Denial is a powerful term that can enable people to behave in dangerous ways or to believe fantasies, rather than face true reality. You can be maxing out your credit card on luxuries while struggling to meet basic bills on a fixed income, and you convince yourself "it will all work out." You can be a closet eater and feigning shock outwardly that you are putting on weight. You can be in an abusive relationship and convince yourself that this is what love is about. Well apparently most Americans think that they eat a "healthy diet" when in fact, they are actually consuming way too much fat, sugar and sodium and calories.
Consumer Reports did a telephone survey with about 1,230 participants to assess diet realities versus dietary presumptions. Just over half the respondents said they believed their diets were somewhat healthy, about a third thought their diets were very healthy and just over 5% thought their diets were "extremely" healthy. So the assumption would be that certain dietary choices would be absent in order to come to these various grades of "healthy." Well 43% of respondents said they had at least one sugary soda or sugar-sweetened coffee or tea beverage daily and about 25% said they limit (but do have) sweets and fats daily.
Most dieticians would suggest that liquid calories do not belong in a healthy diet, though some might agree that if one sugary drink is your daily treat in the framework of a healthy, balanced diet, then as long as you're aware of the choice it's fine. The problem is that many of us justify choices that are not healthy or we don't really pay attention to the frequency of consumption of less healthy choices. So if you're having one soda, and one sweetened coffee and a white bread sandwich of fish or lean meat, and a hefty serving of a pasta dish (white pasta) and a dessert every day, plus some fruits and vegetables, you may convince yourself that you are eating a "basically healthy diet." You're not.....though compared to your friend who mostly subsists on fast food and sweetened beverages you are certainly making some better choices.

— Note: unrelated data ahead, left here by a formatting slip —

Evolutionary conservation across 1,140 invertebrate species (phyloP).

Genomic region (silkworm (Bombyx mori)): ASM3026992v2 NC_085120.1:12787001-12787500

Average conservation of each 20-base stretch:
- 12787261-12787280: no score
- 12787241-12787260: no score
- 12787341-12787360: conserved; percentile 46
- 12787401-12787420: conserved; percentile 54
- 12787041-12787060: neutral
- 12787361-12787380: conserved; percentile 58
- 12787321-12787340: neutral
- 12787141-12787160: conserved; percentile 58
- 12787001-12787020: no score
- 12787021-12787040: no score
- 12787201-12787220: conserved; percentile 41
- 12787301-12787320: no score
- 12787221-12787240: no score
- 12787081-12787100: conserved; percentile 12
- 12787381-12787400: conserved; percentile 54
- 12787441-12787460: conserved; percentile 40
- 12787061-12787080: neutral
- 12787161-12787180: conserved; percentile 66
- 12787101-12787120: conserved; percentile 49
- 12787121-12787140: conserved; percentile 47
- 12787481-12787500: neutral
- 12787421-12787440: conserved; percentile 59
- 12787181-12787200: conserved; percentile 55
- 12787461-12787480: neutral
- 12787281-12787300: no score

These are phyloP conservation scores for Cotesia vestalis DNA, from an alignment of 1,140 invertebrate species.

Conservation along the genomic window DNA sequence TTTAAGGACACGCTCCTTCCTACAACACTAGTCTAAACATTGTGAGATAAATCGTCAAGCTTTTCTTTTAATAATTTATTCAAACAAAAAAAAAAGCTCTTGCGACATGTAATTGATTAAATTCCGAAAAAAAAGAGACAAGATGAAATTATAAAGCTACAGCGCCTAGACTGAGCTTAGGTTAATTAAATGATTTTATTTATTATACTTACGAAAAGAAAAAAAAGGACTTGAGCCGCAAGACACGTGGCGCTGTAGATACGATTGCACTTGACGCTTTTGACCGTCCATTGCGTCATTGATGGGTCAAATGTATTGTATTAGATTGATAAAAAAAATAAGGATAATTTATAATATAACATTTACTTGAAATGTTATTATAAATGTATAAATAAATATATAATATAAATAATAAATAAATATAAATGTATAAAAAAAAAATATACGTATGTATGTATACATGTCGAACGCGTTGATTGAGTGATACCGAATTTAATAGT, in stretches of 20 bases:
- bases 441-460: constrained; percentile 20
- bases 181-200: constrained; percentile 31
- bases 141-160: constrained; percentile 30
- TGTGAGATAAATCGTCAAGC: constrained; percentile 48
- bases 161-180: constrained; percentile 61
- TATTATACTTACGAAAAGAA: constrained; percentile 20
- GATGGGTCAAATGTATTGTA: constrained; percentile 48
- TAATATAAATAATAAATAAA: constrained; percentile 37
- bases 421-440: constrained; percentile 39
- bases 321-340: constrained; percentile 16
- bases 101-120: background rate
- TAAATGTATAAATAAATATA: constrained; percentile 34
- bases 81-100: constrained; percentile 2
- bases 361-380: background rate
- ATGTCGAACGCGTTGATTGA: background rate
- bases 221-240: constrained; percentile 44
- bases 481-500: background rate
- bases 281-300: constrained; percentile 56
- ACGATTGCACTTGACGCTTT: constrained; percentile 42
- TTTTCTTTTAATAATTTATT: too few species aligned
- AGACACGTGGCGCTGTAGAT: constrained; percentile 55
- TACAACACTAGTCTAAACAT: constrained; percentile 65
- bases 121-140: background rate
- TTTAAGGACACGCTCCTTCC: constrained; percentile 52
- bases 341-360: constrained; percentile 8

Most health experts agree that the singular way to assess your diet is to keep a journal of your daily menu choices, be honest and write everything down and then review it. See how many servings of unprocessed fruits and vegetables you eat daily, how many servings of whole grains, how many servings of very low fat or fat free dairy products, how many servings of lean or plant-based protein you eat daily, and whether or not you have a lot of salt and unhealthy fats in your diet. Sometimes taking your one or two weeks of food journals to a dietician or nutritionist can help you to face reality and then you can decide to swap out some foods for healthier, still tasty choices with the guidance of a professional. A food journal is the ultimate truth tool in the battle to fight the bulge.
Have you ever kept a food journal and did it help you?